posted on Aug, 22 2004 @ 12:12 PM
The best trades in any sport, it has often been said, are the ones in which all parties involved are happy with the results.
Which, if the old adage is correct, makes the Saturday night blockbuster between the Chicago Bears and Miami Dolphins something less than perfect. The
dissenting voice in the megaswap belonged to wide receiver Marty Booker, who isn't upset about heading to warmer climes, but isn't exactly thrilled
with his former employer.
"I am hurt," Booker said of the deal. "This is where I signed a long-term contract. I gave so much to this franchise. The Bears have done so much for
me. All of a sudden, they don't want me. I am stunned."
It probably wasn't so much that the Bears didn't want Booker any longer but that a team that finished last in the NFL in sacks in 2003 needed holdout
Miami defensive end Adewale Ogunleye. You don't land a proven player at a high premium position without sacrificing something of value in return.
Parting with the popular and productive Booker likely was made more palatable by the fact that Bears coaches were convinced he wasn't really the
optimum fit for the West Coast style design that first-year offensive coordinator Terry Shea has installed. The word was that the Bears didn't feel
Booker, despite a resume that includes two Pro Bowl berths, possessed the quickness to be a difference-maker.
Booker, 28, took issue with that notion, along with the perception that he is a possession receiver and not a deep threat. Of more concern to the
five-year veteran, however, was the out-of-the-blue element to the trade.
Although he conceded he knew the Bears were trying hard to land Ogunleye to bolster a feeble pass rush, Booker had no clue he was part of trade talks
until rookie head coach Lovie Smith knocked on the door of his hotel room on Saturday afternoon. That was followed by a visit from Bears general
manager Jerry Angelo.
It is said that Booker lashed out at Angelo in particular.
"I didn't see it coming at all," Booker said. "I was sitting there getting ready to play in [a preseason] game, and then they came down to my room and
told me I was traded. I mean, it was unbelievable." Perhaps taking a verbal swipe at Smith, whose NFL background as a coach is primarily on the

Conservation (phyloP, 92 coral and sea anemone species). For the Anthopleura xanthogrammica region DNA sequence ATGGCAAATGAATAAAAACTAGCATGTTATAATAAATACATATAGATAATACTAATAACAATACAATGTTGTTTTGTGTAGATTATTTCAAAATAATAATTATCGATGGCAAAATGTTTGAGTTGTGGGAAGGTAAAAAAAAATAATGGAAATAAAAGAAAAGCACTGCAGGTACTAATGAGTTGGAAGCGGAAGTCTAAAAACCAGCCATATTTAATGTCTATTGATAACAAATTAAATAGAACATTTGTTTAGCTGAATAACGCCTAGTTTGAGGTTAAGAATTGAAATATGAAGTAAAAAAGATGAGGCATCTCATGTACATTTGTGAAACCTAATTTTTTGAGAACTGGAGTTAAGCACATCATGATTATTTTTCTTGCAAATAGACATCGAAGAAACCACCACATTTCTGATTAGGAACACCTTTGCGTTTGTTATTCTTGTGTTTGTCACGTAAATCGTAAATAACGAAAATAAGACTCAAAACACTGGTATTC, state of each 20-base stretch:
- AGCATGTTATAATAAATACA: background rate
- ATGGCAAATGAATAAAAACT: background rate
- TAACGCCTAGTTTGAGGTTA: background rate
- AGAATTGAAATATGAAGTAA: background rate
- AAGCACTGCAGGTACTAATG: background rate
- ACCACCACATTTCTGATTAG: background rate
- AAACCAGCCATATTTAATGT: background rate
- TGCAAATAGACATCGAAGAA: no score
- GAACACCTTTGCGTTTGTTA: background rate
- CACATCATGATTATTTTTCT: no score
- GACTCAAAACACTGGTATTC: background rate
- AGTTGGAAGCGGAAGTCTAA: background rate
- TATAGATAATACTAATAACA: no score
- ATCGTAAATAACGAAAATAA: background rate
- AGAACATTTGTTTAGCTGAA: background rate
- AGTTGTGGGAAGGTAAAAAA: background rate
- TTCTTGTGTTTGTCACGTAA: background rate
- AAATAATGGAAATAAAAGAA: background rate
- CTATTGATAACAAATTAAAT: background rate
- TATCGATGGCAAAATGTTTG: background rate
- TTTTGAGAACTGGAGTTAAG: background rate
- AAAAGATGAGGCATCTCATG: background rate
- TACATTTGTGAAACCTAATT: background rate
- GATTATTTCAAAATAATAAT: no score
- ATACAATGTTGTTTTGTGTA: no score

defensive side, Booker noted: "The only thing that they are concerned about is their defense."
That may not be completely true, but it is undeniable that the departure of Booker, the fifth-leading receiver in franchise history, leaves the Bears
with a wide receiver corps that might be rife with potential but has precious little production.
Former first-round choice David Terrell is said to have flourished in camp in Shea's new system, but it's not hard to forget the former Michigan
standout was believed a possible salary cap casualty this spring and has just 15 starts and eight touchdowns in three years. A pair of second-year
wideouts being counted on heavily, Justin Gage and Bobby Wade, combined for only 29 catches, 475 yards and two touchdowns as rookies.
Essentially the Bears have excised the one veteran receiver who might have been able to bail second-year quarterback Rex Grossman out of some tough
spots. Whatever warts the new coaching staff saw on Booker, he was a proven go-to guy who posted solid numbers despite having played with seven
different starting quarterbacks in five seasons.
In the end, as deadlines came and went in the Saturday negotiations with Ogunleye, the time frame didn't really matter. Once word leaked that the
trade had been agreed to in principle, certainly when Booker was informed he was part of the Bears' package being sent to Miami, the deal had to be
And that's because Booker, peeved at Chicago officials, was adamant about not going back to the Bears if the trade disintegrated.
"How could I go back to play for a team, a staff, and management that didn't want me, that wanted to get rid of me?" Booker said. "How could I feel
comfortable and dedicate myself to people like that?"